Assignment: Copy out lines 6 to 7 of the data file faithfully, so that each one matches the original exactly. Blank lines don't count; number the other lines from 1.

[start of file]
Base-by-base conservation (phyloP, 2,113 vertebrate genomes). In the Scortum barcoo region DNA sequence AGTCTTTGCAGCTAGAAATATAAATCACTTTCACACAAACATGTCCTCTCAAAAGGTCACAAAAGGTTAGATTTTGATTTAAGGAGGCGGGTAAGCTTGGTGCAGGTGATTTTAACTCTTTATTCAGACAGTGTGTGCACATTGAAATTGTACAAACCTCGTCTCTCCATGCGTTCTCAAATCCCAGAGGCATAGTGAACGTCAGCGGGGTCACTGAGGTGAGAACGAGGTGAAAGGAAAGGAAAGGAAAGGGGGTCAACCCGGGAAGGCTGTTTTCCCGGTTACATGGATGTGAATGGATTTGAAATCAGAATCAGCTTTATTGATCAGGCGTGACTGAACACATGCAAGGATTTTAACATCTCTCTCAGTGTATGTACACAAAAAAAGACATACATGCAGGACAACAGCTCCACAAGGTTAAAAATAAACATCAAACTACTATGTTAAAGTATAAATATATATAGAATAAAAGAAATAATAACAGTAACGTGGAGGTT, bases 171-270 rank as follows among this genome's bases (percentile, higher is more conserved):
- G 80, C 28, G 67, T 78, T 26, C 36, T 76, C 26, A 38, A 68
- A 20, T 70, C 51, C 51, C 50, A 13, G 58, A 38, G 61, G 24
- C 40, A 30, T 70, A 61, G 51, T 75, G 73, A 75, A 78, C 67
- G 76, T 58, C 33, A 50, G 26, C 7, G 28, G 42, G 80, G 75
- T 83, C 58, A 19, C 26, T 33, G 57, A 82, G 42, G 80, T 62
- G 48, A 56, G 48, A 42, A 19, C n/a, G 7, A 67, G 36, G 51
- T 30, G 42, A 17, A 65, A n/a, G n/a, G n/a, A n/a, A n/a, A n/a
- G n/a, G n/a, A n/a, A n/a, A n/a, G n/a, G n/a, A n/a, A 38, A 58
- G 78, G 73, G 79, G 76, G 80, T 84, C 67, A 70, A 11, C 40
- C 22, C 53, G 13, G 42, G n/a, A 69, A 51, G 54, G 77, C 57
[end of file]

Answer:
- T 83, C 58, A 19, C 26, T 33, G 57, A 82, G 42, G 80, T 62
- G 48, A 56, G 48, A 42, A 19, C n/a, G 7, A 67, G 36, G 51